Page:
Is design for me?
As a designer, I have often felt that my design work was not good enough, that it wasn't ‘good design’. It wasn’t until recently that I began to understand where these feelings of doubt may have arisen.
My first exposure to ‘the world of design’ was at high school where I learnt about the likes of David Carson and Neville Brody. Not too impressed, I decided pretty early on that the design world wasn't really for me. All the strict rules and design-y ‘in jokes’ just masked what I now understand to be forms of implicit bias towards western design ideologies and in turn a lack of accessibility for minority groups.
The distinction between good and bad design can be attributed to working within the design principles and understanding their technical uses. So, why is ‘good design’ such a western dominated space? Perhaps it is because of the western dominated industry and education systems it operates within. How can it truly be ‘good design’, if design is visual communication and it is only communicating with one group of people?
At times working towards a solution can seem dire. What I have found important is making an active choice to care about the connection between the designer, their work, and their audience. In doing this your intent centers around understanding and analysing who a designer is designing for and whether or not this has inclusivity limitations. Basically, we should care if the people making the stuff care.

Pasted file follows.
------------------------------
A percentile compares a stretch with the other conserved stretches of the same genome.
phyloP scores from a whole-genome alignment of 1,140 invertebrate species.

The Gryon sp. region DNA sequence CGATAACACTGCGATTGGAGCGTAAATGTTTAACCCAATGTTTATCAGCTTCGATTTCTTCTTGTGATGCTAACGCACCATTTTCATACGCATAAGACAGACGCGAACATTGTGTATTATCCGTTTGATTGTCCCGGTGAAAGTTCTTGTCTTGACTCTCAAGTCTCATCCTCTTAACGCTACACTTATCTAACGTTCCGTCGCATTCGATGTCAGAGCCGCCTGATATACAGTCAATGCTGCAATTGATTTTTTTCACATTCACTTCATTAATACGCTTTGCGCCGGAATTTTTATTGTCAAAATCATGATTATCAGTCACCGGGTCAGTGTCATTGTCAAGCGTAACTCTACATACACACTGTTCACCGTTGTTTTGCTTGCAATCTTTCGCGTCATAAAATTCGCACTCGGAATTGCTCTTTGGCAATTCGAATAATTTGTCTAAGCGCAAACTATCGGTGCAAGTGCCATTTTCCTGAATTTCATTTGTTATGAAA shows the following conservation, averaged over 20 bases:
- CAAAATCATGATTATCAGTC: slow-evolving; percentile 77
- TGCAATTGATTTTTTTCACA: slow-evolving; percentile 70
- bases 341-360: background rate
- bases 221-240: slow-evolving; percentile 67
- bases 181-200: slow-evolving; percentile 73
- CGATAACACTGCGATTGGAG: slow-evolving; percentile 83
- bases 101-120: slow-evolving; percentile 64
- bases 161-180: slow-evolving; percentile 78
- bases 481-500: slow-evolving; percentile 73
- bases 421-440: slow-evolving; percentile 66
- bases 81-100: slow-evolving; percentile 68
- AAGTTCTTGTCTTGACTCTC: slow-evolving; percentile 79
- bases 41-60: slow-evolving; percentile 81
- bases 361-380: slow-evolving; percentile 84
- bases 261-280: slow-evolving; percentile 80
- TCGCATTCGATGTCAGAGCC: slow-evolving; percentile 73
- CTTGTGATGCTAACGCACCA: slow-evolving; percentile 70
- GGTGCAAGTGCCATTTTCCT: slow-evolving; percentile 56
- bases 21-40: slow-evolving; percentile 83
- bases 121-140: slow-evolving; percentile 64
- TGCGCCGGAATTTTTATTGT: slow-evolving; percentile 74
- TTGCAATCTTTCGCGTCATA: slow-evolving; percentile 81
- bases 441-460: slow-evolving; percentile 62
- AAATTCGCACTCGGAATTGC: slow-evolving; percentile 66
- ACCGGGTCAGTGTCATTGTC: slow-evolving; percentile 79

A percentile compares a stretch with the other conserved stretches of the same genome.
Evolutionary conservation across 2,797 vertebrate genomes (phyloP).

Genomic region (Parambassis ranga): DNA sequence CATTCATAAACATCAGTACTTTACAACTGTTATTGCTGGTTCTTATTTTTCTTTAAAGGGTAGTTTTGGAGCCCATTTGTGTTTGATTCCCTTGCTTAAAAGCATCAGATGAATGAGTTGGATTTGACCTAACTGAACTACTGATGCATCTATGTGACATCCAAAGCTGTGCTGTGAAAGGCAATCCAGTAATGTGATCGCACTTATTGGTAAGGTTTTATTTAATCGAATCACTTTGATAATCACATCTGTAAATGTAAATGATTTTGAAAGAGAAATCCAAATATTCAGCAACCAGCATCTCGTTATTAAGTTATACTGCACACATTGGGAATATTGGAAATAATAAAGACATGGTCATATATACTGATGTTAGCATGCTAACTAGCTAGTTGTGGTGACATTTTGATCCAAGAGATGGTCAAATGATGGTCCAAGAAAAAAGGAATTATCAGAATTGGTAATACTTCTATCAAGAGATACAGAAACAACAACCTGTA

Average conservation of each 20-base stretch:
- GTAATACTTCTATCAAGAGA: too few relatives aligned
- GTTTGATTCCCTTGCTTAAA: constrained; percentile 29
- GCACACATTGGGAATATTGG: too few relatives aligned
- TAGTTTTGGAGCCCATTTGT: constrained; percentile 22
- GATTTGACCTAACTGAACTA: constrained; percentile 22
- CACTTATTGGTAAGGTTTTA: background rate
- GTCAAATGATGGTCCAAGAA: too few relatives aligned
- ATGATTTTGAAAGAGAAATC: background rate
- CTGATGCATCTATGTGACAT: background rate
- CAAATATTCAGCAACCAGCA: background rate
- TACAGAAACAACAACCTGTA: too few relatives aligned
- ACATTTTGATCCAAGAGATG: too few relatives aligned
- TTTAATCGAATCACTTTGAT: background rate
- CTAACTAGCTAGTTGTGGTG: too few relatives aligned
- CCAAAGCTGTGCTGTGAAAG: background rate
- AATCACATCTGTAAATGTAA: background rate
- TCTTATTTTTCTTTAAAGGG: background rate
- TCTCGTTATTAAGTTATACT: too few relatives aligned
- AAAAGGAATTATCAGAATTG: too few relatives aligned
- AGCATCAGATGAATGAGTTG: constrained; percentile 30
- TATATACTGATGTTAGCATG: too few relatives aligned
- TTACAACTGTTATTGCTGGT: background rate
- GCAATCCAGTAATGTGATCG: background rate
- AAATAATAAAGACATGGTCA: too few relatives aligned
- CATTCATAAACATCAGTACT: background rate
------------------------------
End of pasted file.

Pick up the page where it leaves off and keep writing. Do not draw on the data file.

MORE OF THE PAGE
As I learn to shake and challenge dominant western design formats and ways of thinking, I can't help but reflect on the current structure of our design education system. Are we doing enough to present diverse and inclusive design ideals to our student designers? Are we playing into dominant structures or teaching people to think beyond this? If I had been presented with designers that looked and thought like me in high school, would I think design was for me too?
Decentering Whiteness in Design History Resources